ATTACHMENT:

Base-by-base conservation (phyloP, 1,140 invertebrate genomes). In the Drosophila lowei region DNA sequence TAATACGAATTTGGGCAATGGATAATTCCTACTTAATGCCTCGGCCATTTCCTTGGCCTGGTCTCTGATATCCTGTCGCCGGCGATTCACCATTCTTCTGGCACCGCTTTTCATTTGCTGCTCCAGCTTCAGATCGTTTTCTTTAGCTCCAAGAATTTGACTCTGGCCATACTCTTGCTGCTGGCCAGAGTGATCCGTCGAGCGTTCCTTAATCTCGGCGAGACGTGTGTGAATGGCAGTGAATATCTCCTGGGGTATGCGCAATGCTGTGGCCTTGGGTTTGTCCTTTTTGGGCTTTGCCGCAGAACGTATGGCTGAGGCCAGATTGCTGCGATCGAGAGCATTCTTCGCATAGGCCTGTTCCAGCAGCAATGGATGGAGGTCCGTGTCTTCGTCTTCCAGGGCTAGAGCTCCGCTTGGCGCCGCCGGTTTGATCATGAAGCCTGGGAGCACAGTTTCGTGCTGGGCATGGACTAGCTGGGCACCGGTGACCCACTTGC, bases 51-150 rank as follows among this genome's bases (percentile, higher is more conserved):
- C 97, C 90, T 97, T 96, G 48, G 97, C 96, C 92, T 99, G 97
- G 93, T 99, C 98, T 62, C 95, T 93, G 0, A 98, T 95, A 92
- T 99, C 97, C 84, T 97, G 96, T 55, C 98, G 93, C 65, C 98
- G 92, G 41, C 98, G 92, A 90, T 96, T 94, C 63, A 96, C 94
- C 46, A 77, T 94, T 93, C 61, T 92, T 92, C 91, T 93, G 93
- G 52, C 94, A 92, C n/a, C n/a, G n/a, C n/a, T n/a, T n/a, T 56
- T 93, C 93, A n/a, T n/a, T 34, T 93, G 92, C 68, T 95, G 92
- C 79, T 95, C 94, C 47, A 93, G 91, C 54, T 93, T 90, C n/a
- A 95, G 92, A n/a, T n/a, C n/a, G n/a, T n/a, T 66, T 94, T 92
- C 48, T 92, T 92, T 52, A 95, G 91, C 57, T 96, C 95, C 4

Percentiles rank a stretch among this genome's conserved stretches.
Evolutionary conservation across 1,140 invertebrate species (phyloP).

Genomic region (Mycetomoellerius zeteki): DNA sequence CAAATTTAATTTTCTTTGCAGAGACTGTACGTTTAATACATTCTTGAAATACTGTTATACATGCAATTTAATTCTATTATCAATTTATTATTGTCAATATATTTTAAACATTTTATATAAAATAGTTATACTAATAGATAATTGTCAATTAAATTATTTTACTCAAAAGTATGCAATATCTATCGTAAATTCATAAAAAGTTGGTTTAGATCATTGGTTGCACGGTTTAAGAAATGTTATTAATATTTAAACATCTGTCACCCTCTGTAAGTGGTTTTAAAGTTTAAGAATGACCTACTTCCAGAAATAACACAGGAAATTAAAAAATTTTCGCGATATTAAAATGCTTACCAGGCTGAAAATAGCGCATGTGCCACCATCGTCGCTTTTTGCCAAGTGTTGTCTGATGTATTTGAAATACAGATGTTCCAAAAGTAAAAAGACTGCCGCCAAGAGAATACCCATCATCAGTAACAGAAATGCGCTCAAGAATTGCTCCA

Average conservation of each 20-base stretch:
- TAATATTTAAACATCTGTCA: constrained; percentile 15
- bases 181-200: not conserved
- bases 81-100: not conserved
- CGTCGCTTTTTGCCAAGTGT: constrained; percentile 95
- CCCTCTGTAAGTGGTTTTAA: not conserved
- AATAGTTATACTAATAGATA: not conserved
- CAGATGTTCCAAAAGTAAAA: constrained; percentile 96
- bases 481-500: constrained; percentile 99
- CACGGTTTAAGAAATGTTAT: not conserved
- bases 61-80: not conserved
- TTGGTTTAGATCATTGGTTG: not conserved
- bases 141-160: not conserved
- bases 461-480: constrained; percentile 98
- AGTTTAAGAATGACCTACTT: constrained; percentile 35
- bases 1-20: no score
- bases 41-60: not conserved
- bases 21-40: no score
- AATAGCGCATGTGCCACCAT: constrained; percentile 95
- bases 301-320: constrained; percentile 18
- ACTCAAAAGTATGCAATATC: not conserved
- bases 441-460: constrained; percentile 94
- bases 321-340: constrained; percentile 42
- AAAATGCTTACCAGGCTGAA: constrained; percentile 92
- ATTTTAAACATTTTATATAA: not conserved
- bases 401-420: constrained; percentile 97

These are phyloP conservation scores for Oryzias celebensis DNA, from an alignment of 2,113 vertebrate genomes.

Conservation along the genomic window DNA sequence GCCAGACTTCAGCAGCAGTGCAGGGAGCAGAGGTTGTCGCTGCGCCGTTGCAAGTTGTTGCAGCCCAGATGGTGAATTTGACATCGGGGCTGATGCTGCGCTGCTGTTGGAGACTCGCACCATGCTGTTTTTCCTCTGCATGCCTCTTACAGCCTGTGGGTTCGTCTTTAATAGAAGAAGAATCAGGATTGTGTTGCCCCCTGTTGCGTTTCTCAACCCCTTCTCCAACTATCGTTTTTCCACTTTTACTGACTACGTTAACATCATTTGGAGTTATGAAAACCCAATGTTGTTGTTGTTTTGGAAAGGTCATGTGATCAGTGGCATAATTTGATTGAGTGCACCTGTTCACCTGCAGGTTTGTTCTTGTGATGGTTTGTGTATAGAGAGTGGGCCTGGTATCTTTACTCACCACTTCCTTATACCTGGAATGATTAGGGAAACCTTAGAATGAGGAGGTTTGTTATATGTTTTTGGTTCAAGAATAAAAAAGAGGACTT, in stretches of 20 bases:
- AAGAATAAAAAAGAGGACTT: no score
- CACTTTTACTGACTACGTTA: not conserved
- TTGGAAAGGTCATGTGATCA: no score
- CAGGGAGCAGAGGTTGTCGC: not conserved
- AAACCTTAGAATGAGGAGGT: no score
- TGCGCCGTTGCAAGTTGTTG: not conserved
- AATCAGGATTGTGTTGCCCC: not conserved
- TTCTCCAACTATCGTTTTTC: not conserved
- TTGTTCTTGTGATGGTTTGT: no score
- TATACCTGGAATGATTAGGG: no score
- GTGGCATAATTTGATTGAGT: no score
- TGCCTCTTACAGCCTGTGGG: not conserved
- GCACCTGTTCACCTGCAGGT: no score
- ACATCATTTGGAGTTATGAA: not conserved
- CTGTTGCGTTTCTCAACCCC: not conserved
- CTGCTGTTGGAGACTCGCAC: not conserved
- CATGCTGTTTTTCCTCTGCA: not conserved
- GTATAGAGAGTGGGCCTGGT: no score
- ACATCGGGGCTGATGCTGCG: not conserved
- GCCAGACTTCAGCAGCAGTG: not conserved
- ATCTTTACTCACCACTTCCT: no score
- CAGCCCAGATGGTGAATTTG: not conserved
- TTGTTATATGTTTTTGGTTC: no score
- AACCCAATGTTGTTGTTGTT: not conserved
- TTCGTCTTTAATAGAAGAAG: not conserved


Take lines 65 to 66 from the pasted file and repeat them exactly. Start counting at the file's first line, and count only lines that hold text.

- TTGTTATATGTTTTTGGTTC: no score
- AACCCAATGTTGTTGTTGTT: not conserved